Skip to main content

Allocation of Young Talent Into The NBA

Once a year, in early June, sixty basketball players are drafted from colleges and universities around the country to join one of the thirty professional teams in the National Basketball Association (NBA). The following is a concise overview of how the National Basketball Association allocates young talent into their billion dollar industry. In essence, the National Basketball Association has some very good teams that win a lot, and some very bad teams that lose a lot. The NBA Draft is a way to keep the NBA very competitive for all teams.

There are thirty professional teams in the NBA. The best eight from each of the two conferences (a total of 16) qualify for the playoffs and have a chance to win the championship. The fourteen remaining teams that do not qualify for the playoffs are entered into a mechanism called the NBA Draft Lottery. There are 82 games in the NBA season, and the team with the most losses and the least wins has the highest chance of winning the Draft Lottery and getting the first pick in the NBA draft (i.e. the best player in college or around the world). The order of the first fourteen teams in the draft is determined this way, giving the very worst teams the highest chance of getting the first, second, or third picks in the draft. The commissioner literally draws out of a hat (that has predetermined odds and percentages based on the season results) to determine the order of the first fourteen teams. After the lottery, and the order of the first fourteen is already decided, the order for the sixteen other teams is set. The team with the best record of all 82 games gets the very last pick (the 30th pick) in the draft. The second-best team gets the 29th pick, and so on. There are a total of 2 rounds in the draft, allocating the best sixty collegiate players to professional teams. The order is the same for both rounds.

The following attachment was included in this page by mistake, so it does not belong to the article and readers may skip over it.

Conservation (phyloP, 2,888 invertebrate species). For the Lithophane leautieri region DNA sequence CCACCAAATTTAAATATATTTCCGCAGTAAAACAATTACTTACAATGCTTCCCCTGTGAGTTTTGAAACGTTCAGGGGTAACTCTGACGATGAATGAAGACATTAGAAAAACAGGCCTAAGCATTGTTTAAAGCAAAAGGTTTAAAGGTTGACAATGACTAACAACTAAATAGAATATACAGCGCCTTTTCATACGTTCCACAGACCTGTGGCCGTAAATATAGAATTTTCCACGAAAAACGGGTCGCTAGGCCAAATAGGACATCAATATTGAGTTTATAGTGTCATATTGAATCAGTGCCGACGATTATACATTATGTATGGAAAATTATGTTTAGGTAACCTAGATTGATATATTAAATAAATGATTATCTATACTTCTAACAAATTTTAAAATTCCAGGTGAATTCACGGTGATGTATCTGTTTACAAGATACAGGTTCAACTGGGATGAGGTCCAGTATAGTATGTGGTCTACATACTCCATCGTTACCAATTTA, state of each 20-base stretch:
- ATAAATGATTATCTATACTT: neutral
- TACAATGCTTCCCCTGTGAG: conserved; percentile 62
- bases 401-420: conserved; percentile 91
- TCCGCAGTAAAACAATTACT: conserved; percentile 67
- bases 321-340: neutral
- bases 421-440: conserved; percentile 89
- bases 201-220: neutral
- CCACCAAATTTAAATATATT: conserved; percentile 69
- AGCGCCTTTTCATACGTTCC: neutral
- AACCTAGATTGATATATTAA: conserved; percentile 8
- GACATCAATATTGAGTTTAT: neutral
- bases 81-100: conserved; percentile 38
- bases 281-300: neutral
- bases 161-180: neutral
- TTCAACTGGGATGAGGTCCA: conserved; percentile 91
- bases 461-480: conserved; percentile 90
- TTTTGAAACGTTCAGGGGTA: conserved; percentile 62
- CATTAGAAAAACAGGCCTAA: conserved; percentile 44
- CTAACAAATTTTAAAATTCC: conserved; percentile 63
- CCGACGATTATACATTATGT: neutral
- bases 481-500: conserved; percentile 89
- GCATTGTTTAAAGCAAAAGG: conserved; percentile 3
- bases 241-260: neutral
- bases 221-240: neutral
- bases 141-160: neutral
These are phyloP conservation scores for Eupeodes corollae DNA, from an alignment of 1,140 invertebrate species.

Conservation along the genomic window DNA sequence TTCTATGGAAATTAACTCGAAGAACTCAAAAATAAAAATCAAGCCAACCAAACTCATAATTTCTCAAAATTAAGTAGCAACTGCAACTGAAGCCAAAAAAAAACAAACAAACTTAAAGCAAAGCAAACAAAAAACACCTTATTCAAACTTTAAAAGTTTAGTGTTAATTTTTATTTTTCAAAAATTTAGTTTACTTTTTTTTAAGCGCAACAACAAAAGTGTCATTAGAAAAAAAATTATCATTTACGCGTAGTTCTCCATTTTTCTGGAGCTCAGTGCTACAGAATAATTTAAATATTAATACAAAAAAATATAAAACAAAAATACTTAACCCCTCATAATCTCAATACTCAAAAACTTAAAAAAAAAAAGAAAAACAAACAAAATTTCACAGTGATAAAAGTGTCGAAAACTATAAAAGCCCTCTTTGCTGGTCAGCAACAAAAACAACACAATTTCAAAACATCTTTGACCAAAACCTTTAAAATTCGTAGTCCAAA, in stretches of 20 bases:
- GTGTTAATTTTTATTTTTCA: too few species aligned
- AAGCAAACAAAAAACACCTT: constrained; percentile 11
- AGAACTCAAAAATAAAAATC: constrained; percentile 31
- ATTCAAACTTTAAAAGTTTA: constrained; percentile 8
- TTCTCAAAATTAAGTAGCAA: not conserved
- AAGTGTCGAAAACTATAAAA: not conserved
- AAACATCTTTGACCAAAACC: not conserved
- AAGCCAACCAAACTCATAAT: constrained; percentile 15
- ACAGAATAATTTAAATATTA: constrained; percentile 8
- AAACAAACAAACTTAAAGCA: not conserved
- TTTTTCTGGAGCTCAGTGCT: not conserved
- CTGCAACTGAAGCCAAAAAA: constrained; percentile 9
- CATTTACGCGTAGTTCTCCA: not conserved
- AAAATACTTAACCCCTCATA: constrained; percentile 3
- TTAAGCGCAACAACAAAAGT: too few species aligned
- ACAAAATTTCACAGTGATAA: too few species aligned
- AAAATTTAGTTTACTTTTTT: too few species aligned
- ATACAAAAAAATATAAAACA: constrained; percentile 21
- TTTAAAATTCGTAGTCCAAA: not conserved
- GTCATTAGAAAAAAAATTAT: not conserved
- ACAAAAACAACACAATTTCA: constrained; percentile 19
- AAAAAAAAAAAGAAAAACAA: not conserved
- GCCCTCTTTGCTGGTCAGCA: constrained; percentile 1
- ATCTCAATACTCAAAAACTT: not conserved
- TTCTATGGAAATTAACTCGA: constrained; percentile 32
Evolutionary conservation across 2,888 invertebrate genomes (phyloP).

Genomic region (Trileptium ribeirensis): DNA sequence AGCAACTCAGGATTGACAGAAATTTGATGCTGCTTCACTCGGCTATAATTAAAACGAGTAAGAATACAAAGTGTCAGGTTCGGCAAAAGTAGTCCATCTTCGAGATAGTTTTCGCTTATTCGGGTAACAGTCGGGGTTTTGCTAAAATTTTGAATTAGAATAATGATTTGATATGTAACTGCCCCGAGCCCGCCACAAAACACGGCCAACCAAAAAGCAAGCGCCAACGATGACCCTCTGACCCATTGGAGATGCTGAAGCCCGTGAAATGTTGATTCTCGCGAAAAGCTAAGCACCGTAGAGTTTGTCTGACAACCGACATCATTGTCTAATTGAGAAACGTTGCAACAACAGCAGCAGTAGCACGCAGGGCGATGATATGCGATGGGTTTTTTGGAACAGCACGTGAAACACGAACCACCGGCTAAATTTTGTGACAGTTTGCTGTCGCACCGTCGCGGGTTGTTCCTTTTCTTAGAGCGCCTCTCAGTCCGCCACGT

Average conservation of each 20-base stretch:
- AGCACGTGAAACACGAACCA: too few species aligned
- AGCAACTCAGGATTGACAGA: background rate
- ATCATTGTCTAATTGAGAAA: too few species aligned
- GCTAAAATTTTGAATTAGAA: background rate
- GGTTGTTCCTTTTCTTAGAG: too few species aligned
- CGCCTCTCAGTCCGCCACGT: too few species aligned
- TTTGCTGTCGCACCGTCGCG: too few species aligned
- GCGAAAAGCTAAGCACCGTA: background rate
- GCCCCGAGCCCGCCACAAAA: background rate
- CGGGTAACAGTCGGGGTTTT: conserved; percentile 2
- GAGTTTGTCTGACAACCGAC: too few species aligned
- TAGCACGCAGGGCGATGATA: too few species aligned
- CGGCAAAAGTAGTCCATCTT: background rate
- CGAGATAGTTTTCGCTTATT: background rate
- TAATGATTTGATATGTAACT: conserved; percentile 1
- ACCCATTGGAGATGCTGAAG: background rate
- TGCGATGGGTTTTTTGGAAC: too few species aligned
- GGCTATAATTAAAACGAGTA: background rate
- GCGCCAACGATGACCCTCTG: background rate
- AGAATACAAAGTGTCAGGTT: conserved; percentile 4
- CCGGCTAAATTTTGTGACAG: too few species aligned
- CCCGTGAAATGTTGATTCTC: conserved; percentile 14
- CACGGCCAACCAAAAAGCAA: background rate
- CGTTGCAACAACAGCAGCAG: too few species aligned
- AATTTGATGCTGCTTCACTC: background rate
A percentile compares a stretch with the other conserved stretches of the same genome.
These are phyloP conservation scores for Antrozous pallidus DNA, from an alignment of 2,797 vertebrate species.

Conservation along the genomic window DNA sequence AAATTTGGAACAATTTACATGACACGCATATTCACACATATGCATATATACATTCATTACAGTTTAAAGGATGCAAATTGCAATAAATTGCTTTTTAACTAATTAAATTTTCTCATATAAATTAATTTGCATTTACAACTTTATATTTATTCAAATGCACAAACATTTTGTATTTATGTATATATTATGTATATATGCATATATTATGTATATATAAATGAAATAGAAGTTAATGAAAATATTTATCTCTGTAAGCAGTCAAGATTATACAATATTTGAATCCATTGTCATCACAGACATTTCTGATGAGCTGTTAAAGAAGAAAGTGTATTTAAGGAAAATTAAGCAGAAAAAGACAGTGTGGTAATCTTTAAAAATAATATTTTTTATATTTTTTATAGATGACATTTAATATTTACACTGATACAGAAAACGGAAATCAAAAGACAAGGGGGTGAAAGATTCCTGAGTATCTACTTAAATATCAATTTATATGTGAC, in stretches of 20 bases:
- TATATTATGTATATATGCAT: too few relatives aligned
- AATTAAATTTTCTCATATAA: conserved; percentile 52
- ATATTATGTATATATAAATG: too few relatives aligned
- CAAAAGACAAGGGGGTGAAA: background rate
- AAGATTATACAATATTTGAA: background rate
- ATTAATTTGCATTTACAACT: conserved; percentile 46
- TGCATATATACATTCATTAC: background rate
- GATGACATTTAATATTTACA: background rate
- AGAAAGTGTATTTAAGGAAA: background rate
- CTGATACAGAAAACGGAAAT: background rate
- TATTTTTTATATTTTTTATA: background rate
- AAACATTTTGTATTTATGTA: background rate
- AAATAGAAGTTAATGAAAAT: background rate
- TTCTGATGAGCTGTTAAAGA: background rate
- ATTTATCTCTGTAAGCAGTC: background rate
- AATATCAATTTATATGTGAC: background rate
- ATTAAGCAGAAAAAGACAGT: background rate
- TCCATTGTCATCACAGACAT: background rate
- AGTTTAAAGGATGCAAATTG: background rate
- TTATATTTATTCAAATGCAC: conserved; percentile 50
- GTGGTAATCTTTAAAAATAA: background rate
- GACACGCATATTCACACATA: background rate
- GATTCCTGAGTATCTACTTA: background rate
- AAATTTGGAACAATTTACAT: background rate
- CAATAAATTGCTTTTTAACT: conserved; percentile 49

There actually is an abstract form of currency in this market. Very often teams will trade their current players, and/or their future draft pick position to move up or down in the NBA draft. If a professional team sees a college player that would fit the team’s needs very well, but the player is expected to go very early in the draft, this team can trade their current players and their draft position to move their position up in the draft.



(Note: The information in this post comes from my knowledge of the National Basketball Association.)


Leave a Reply

You must be logged in to post a comment.